New Creatures, The

by Jim Morrison
(1969)
   Michael McClure writes, “In the lucid mescalinelike light of a hangover, I found his manuscript of The New Creatures on the coffee table of his Belgravia apartment [in London] and was excited by what I read. . . . I suggested that Jim do a private edition for friends only and then give the book to a commercial publisher if he chose.” jim morrison privately published a limited edition of 100 copies of The New Creatures, finished July 24, 1968, dedicated to Pamela Courson, printed by Western Lithographers in summer 1970. Simon & Schuster published the book combined with The Lords (1969), Morrison’s Nietzschean poeticphilosophical musings on film, as The Lords & The New Creatures, in 1970. Stephen Davis writes: The New Creatures compiled more recent poetic interpretation of his adventures and persona as a rock star, charting the psychic territory of national legend and celebrity that no poet since Lord Byron had been able to investigate firsthand. Sometimes stabbingly acute, sometimes banal and derivative, these poems hung together as the inner workings of a rebel and outlaw self-exiled to a spiritual landscape of exaltation and despair. McClure calls The New Creatures a book of imagistic poetry with hints of seventeenth century, hints of Elizabethan drama, tastes of classical mythology. It’s a kind of romantic personal viewpoint in a nineteenth-century Shelleyan/Keatsian sense. . . . Very nineteenth-century, very personal. Yet the poetry itself is almost mainstream twentieth-century imagist poetry. It’s good poetry, real fine poetry, as good as anybody in his generation was writing. . . . Some of them could be Roman poems, except for their very Englishness—goddess hunters, bows and arrows, people with green hair walking by the side of the sea. It’s a little bit like science fiction. A little bit like some Roman poet writing in Latin had been reading nineteenth-century poetry.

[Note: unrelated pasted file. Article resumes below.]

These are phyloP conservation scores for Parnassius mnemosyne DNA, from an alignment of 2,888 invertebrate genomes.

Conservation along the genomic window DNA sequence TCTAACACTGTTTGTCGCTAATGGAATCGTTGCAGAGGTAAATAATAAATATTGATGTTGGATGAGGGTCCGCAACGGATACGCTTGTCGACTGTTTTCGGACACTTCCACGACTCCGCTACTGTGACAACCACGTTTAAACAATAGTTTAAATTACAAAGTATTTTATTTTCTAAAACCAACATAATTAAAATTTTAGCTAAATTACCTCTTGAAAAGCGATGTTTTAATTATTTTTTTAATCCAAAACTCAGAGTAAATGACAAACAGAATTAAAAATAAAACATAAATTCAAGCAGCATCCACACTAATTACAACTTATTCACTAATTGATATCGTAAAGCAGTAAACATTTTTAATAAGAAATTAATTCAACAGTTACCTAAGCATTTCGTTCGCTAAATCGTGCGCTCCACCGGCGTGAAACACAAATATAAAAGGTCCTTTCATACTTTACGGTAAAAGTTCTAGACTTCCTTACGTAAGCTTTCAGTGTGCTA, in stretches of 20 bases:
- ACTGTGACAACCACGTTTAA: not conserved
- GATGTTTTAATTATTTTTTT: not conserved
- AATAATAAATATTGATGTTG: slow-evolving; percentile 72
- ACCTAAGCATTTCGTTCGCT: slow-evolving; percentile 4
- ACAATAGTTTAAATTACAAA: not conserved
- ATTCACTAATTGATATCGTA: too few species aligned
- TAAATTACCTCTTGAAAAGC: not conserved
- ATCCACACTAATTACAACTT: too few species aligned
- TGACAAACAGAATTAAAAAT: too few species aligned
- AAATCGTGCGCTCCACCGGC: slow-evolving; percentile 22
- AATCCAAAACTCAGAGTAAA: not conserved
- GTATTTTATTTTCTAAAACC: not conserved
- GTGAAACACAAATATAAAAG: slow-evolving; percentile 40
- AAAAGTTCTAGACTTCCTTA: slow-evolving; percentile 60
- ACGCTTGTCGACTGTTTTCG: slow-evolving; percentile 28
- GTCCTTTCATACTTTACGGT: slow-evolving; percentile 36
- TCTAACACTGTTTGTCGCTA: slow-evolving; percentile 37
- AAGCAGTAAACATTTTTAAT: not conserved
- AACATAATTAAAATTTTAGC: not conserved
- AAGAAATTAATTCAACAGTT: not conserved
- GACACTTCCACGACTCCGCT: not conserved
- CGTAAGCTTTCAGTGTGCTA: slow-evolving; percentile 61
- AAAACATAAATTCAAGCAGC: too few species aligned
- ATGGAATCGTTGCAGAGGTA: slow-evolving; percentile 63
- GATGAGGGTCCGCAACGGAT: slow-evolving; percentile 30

The “new creatures” of Morrison’s book are mutants that were spawned by the violence and the revolutionary changes occurring in the late 1960s. The opening image could be of Morrison himself:
   Snakeskin jacket
   Indian eyes
   Brilliant hair
   He moves in disturbed
   Nile Insect
   Air
   The military industrial complex is destroying itself and the world. The new creatures of the counterculture are being born. While the cold war spoils the planet, the spirits of ancient peoples are returning. The youth questions the destructiveness of the old. Morrison uses Hieronymous Bosch-like images of chaos. Disturbing hallucinations, like a Native-American shaman seeing the terrible future on peyote, make visible the spirit world damaged by capitalism, consumerism, colonialism, and soullessness. African Americans riot in the streets of America after “The assassin’s bullet / Marries the King,” an allusion to the assassination of Martin Luther King in April 1968. These are visions from a trance that was induced by the horrors of a civilization gone wrong.
   In these poems Morrison becomes the Beat poet that he wanted to be. According to Ray Manzarek, “Jim has that same kind of aura about him that the Beats had.” McClure states, “I know of no better poet of Jim’s generation.”
 Bibliography
■ Davis, Stephen. Jim Morrison: Life, Death, Legend. New York: Gotham Books, 2004.
■ Manzarek, Ray. Light My Fire: My Life with The Doors. New York: G. P. Putnam’s Sons, 1998.
■ McClure, Michael. Afterword. No One Here Gets Out Alive, by Jerry Hopkins and Danny Sugerman. New York: Warner Books, 1981.
■ ———. “Nile Insect Eyes: Talking on Jim Morrison.” Interview with Frank Lisciandro. Lighting the Corners: On Art, Nature, and the VisionaryEssays and Interviews, by Michael McClure. Albuquerque: University of New Mexico College of Arts and Sciences, 1993.
   Kurt Hemmer

Encyclopedia of Beat Literature. . 2014.

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